What we do know is that most people are very conservative about colour, usually because they know how horrible things look when the 'wrong' colours are juxtaposed. However, the science of matching colours is straightforward.

The simplest way to find colours that work together is to visit a web site like wellstyled.com which will generate a variety of different combinations of colours based on a colour that you choose. It even has a menu that simulates a variety of visual limitations for the 15% of people who cannot see the 'normal' colour spectrum.

For 'instant' ideas and inspiration, Adobe's kuler web page offers a huge range of colour varieties, and you can even subscribe to an RSS feed that keeps you up-to-date with the latest additions.

colourlovers.com serves a similar purpose, with one advantage: the swatches can be downloaded as graphics files that are large enough to use as screen savers/wallpaper. I've made up a folder full of them, which I run as my screensaver and my screen's wallpaper. As well as being attractive, it also exposes me to a wide range of colour combinations that I might not otherwise consider.

Tuesday, July 10, 2007

Baked Beans

Most commercial tinned baked beans are haricot beans, also known as Boston Beans or Navy Beans, cooked in a tomato-based sauce.

In the United Kingdom, Heinz is the top selling brand of baked beans. A half-tin portion of UK-sourced Heinz Baked Beans contains 10g protein, 27g carbohydrate and .4g fat. It also contains 8g of dietary fibre. (Heinz produce a 'lower salt/sugar' variety, but the nutritional/calorific differences are very slight).

They are gluten-free, suitable for vegetarians and are low on the glycaemic index. Heinz beans (like all Heinz products) have no artificial colours, flavours or preservatives.

If you're looking to restrict calorie intake while maintaining a balanced diet, baked beans make a good substitute for the 'potato/pasta' portion, and only take a few minutes to heat up. If you're in a real hurry, they are quite palatable when cold.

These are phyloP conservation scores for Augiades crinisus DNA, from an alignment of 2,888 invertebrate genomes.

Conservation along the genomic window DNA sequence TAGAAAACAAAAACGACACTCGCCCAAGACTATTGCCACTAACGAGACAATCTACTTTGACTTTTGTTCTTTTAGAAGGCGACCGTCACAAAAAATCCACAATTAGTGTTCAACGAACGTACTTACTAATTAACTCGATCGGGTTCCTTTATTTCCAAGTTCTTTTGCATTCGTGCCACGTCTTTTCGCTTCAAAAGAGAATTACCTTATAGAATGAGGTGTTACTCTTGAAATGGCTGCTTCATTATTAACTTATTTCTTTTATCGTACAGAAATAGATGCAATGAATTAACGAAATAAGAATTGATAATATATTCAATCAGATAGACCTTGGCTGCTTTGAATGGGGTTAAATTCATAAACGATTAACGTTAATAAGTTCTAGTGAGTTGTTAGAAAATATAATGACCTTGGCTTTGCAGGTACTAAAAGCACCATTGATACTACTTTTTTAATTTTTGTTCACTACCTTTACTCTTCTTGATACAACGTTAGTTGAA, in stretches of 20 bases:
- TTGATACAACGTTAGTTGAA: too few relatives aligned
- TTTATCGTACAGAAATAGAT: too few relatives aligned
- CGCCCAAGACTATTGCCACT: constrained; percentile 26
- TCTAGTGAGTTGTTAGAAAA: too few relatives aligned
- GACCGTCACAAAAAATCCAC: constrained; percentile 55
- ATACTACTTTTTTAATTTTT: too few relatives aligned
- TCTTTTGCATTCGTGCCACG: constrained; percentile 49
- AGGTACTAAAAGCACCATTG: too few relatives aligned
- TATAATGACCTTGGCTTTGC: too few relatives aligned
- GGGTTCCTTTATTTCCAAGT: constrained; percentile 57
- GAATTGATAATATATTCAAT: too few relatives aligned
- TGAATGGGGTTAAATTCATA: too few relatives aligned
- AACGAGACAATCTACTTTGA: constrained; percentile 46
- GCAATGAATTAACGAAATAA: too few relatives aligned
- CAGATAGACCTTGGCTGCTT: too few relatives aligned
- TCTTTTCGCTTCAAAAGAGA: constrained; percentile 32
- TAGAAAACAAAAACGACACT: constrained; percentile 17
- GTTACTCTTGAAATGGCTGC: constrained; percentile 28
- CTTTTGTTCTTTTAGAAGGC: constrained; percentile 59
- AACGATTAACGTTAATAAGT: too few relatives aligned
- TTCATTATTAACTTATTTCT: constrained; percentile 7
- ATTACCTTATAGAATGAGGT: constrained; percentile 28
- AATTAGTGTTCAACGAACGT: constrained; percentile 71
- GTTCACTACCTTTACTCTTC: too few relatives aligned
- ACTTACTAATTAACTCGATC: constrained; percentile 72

Note: There are differences between Heinz baked beans sold in the UK and the US. The US beans contain brown sugar (UK beans do not). US beans also contain double the total amount of sugar, are darker in colour, and possess a mushier texture.

Thursday, July 05, 2007

Exercise in the morning

1. It gets it out of the way. This is the single most important reason for exercising in the morning. Even if you schedule exercise during the day, it will usually be the item that gets dropped as the day becomes busier.

2. It raises your metabolic rate, making you feel more ready for the day ahead.

3. It helps regulates your appetite for the rest of the day.

Tuesday, July 03, 2007

Arabica vs Robusta

There are a wide range of coffee species, but the two most commonly available are Arabica and Robusta.

Arabica has milder but more complex taste characteristics. It grows better at higher altitudes and requires intense cultivation. Arabica is predominantly grown in the tropical and equatorial strips of America, Africa and Asia.

Robusta has a simpler taste profile, with a bitter, astringent flavour. It costs much less to grow, as it is more resistant to tropical heat and parasites and thrives at lower altitudes. This, combined with the fact that it is more soluble than Arabica beans, means that it is commonly used as the major ingredient in 'instant' coffees.

Arabica and Robusta are genetically quite distinct: the first has 44 chromosomes, the second only 22.

The caffeine content of Arabica is about 1%. Robusta ranges from 2 to 4.5%.